As I touch down into the city of Mississauga, my eyes fixate on the two tall curved condominiums standing next to each other. 5 minutes pass. I break free of my cold gaze and pacefully walk towards what seems to be another cliché event about Islamophobia. The fear of Muslims that was caused when a couple of men touched down into the city of New York, fixating their planes into two tall towers standing next to each other. Since that terrible tragedy, nothing has been the same.
I settle myself into the auditorium, sitting next to a gentle but intelligent friend of mine. I am in front of a panel that consists of an academic, a lawyer, a filmmaker and a graduate all moderated by a rising journalist, who we will all become familiar with in the futures to come.
The event is titled “I’m Muslim – What is it to you?: Addressing today’s Islamophobia”. Its non-apologetic tone gave me some clues about what might unfold tonight. Being organized by Dawanet and Project Civic Engagement, I wasn’t sure what to expect. I was however happy that the event would be absent of Muslim apologism.
The event was designed to counter the rising wave of anti-Islam sentiment. The introductory remarks could have been stronger and passionate. Whatever lacked in the introduction was made up for in the riveting panel discussion. I picked up a couple vibes from that afternoon I wanted to share with you. I’m not sure if I agree or disagree with these propositions. You can decide what to make of it.
Muslims and the LGBTQ’s are fighting for the same freedoms. This one caught me by semi-surprise. I knew this sentiment was brewing in second-generation Muslim graduates who are acquainted with rising critical discourses such as feminism. I didn’t know that this idea would catch on to the earlier generations. Some of the panelists argued that for Muslims to advocate their own minority rights but to waive the rights of others (whether we agree or disagree with them) is a double standard and vice versa. Thoughts? Tweet me @salehtribe.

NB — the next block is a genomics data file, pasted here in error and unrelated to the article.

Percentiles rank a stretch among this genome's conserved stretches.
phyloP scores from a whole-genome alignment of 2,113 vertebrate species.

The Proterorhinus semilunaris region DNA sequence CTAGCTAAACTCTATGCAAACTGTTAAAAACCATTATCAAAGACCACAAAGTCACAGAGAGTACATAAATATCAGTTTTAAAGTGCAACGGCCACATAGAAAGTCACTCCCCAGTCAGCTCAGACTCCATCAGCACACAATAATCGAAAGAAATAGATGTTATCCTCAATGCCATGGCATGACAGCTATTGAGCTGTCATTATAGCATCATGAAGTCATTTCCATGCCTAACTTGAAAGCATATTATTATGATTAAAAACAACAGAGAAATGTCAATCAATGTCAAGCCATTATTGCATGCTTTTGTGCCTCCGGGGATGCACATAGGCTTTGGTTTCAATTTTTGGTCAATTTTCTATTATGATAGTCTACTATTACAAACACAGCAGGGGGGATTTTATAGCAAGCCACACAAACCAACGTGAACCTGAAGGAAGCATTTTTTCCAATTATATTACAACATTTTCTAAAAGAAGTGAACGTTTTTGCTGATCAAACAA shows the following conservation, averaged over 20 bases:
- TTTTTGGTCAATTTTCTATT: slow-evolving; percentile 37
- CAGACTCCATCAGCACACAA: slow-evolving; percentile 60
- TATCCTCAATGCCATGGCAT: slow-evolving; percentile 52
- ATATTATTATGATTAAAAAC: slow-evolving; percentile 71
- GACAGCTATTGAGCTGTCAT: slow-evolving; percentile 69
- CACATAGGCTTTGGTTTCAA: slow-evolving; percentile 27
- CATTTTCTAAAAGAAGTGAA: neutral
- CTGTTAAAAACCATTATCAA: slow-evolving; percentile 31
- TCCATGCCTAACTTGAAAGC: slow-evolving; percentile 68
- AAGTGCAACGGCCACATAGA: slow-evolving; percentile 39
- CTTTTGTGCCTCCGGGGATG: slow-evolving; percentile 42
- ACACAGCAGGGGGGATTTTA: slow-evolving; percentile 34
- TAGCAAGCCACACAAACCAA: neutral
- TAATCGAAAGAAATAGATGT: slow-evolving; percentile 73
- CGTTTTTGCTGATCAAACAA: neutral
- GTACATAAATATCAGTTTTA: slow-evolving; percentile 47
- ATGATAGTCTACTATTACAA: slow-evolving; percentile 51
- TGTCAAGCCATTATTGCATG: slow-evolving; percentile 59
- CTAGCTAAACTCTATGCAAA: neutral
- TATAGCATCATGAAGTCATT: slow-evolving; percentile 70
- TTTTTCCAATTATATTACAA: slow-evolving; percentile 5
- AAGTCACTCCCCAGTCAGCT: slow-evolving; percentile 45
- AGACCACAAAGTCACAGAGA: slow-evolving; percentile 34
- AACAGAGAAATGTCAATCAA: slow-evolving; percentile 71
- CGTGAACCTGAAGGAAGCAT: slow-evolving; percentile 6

A sign of a lot of mosques might be a sign of disunity, not progression. This one gave me the archetypal “a-ha!” when I first heard it. It made sense. The first generation were obviously building mosques in a cold war fashion, racing to build bigger and better mosques to fit the growing ritual needs of the Muslim community. The speaker noted that we may have overdone it so much so, we may have prioritized physical needs over the social needs of the community. He left on an optimistic note, arguing that it is the job of the second and third generations to fill this void by transitioning from building physical infrastructures and moving towards constructing social ones.
It’s not a secret that Muslims have a PR problem. Ding-ding-ding! I hope you’re not surprised by this one. Yes, the media is always giving us a hard-time but there’s a lot of work on our end that can prevent some of these media disasters from consistently happening. Establishing journalism contacts, hiring PR firms and other tactics were recommended as one of many means to counter raging sentiments against our community.
This wasn’t just another ordinary day of talking about Islamophobia. This was a day to think and to reflect. To take notice and understand the layers of complexity. Some of the vibes shook me. Some of them sat very well with me. Sometimes so much, I actually clapped in agreement.
When ideas don’t sit well with me, they jump to polar opposites. Right and wrong. Halal and Haram. Muslim and non-Muslim. Black and white. Two opposites.
Two. Just like the two buildings I saw. Each appearing to be standing on its own, fighting for the attention of my cold eyesight. Distracted by opposites, we fail to see what lies in between. What lies in between right and wrong. Halal and Haram. Life and death. Pleasure and Pain. There is a gray space in between, where things are not so clear. Things that we discuss and debate. Things that we love, things that we cry over.
I learned today that in all of this misunderstood simplicity, there are a few Muslims maturing that are starting to see a more profound meaning. They are starting to see the spaces between the outlines Allah created. In these spaces he left us with new challenges. New ideas. New solutions. New reactions to give new meaning to our Muslim identity.